View Full Version : Chrome Plated Krag 1898

January 24, 2005, 12:40 PM
Has anyone ever seen a chrome plated Krag?
My friend recieved this gun from his grandfather who was a member of the American Legion and used this gun in funerals for the 21 gun salute.
Any info would be greatly appreciated.

Jim Watson
January 24, 2005, 04:27 PM
Haven't seen a plated Krag, but nickel and chrome '03s and 1917s are fairly common. Used as you say for funerals, drill teams, and color guards. Nothing official about them that I have ever heard, just something fancy for the drill team.

January 24, 2005, 04:47 PM
The reason I think it is plated is because the gun is in fair to poor condition and rust spots appear to be lifting the chrome in a few places.

Markings on the gun are as follows,
Springfield Armory 1898
These are the only markings I could see on the gun.
Do you have any idea of the value?
I'm sure he would like to know even though it will never be sold,while he is alive anyway!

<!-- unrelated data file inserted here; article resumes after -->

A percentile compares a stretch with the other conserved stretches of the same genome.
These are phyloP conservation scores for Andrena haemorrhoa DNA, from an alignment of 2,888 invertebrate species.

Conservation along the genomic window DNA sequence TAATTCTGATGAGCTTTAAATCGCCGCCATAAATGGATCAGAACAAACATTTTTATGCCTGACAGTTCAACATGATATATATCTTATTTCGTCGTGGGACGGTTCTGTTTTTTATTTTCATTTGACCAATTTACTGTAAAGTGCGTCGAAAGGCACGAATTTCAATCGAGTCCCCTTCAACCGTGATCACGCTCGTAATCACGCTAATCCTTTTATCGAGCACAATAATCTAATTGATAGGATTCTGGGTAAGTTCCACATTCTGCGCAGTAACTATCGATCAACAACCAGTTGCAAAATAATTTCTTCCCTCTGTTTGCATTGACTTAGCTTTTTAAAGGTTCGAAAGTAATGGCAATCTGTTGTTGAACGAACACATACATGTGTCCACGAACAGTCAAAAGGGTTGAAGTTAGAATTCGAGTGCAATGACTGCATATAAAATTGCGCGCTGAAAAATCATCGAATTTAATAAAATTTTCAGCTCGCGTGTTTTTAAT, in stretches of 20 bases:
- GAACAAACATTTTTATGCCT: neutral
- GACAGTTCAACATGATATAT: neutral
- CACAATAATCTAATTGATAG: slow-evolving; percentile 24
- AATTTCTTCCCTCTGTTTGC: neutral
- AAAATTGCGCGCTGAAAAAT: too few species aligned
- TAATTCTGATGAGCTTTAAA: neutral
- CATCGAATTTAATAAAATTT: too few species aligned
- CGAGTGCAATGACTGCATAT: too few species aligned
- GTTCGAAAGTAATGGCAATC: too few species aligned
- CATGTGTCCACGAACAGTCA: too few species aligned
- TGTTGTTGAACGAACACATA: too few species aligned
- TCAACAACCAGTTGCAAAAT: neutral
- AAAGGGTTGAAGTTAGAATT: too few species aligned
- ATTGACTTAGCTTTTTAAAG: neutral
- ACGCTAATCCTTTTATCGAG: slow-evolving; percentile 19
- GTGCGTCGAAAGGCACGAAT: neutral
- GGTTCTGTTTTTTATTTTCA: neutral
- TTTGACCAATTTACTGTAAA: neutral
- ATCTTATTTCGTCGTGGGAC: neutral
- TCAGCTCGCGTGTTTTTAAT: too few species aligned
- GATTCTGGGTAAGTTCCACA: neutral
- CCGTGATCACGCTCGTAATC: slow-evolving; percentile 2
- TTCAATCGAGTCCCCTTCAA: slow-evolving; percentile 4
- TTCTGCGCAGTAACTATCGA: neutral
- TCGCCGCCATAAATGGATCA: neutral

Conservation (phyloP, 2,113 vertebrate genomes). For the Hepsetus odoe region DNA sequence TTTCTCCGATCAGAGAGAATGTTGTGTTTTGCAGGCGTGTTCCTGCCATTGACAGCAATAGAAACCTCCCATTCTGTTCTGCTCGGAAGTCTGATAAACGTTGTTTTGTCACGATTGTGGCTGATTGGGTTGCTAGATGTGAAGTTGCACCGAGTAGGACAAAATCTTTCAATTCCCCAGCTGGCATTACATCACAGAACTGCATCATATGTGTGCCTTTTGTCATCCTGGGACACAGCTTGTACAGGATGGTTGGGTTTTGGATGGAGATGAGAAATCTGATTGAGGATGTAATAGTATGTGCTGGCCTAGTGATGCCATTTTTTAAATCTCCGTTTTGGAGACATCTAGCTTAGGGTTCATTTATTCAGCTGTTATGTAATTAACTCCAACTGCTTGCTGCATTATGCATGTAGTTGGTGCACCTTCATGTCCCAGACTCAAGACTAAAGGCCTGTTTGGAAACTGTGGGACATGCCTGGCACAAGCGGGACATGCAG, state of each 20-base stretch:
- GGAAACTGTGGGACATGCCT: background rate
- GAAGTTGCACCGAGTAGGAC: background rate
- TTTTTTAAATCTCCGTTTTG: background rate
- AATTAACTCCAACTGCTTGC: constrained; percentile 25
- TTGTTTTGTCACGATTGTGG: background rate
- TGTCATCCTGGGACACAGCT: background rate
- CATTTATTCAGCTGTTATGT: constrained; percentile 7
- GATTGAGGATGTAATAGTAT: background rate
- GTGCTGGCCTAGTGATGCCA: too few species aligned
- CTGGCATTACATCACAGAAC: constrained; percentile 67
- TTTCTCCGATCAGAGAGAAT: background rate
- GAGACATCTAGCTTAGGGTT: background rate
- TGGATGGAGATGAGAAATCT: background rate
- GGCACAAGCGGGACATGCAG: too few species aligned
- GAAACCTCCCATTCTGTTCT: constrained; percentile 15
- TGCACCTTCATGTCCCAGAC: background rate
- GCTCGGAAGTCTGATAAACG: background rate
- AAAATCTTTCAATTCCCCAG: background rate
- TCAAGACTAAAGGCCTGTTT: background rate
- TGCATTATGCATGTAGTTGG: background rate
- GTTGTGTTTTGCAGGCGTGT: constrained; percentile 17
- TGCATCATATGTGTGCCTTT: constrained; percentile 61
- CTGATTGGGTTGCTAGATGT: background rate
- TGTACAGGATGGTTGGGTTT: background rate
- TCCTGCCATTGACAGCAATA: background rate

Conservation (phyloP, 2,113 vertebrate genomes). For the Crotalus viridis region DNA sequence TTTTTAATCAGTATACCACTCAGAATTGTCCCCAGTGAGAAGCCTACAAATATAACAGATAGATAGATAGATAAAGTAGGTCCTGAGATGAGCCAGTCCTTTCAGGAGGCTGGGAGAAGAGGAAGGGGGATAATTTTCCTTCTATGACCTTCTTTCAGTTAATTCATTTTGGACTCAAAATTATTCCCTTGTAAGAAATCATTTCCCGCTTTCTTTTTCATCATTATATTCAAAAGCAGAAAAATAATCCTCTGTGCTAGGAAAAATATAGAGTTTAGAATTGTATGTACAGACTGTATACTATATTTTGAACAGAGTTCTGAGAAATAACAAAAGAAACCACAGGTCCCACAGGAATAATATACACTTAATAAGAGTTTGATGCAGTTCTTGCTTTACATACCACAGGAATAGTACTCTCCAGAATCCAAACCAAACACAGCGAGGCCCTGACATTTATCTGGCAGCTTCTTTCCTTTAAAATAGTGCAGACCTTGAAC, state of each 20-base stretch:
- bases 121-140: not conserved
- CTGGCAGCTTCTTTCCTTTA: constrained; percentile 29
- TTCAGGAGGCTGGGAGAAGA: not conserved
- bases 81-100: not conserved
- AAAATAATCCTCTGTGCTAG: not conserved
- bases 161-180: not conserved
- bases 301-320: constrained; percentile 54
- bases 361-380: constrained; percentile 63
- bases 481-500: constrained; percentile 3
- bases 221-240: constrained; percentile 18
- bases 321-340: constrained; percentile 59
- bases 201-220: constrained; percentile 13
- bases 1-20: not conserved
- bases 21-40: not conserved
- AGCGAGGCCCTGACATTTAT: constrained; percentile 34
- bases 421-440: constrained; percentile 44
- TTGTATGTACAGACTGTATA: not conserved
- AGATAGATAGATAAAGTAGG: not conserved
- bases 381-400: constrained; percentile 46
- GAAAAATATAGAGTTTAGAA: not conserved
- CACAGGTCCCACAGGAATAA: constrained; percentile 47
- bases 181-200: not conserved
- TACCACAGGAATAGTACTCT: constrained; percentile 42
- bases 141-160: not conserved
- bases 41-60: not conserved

Thanks again for your help,

gordo b.
January 24, 2005, 11:09 PM
Prolly worth $200-300 cash! I would not shoot anything but blanks in it as there is something called "hydrogen embrittlement" on old steel with decratitve plating on it! :eek:

Harley Nolden
January 25, 2005, 08:28 AM
Many years ago, The American Legion Posts could get these rifles at no cost. Don't know exactly how they did it, but I have seen posts that have had class III machine guns, even aircraft machine guns, that had not been demilled. As indicated they were drill rifles and some have been demilled and not safe to shoot.


February 4, 2005, 11:11 PM
Thanks you guys for all the info, I'll be sure to pass it on.
I'm sure he will find it interesting.

James K
February 17, 2005, 11:08 PM
In the 1920's NRA members could buy Krags for as little as $1.50, which was cheap even then. American Legion posts could get them "on loan" from the Army, and no one worried about ever returning them.

As Jim Watson says about later guns, quite a few were nickel or chrome plated for color guards for AL posts, high school and college bands, drill teams and the like. The rust probably did not start under the plating, the rust may have already been there and was just plated over. For the most part, plating was not done by a gun company, but by the local bumper shop.

Harley, you are right about those machineguns. Quite a few posts had and still have a few US or German MGs in the attic. Years ago I was shown some at an AL post that shall be nameless. When I mentioned registration, I got a blank look; no one had ever heard of the NFA or even considered that the guns they "took off Kaiser Bill's guys" might be illegal. I left quietly.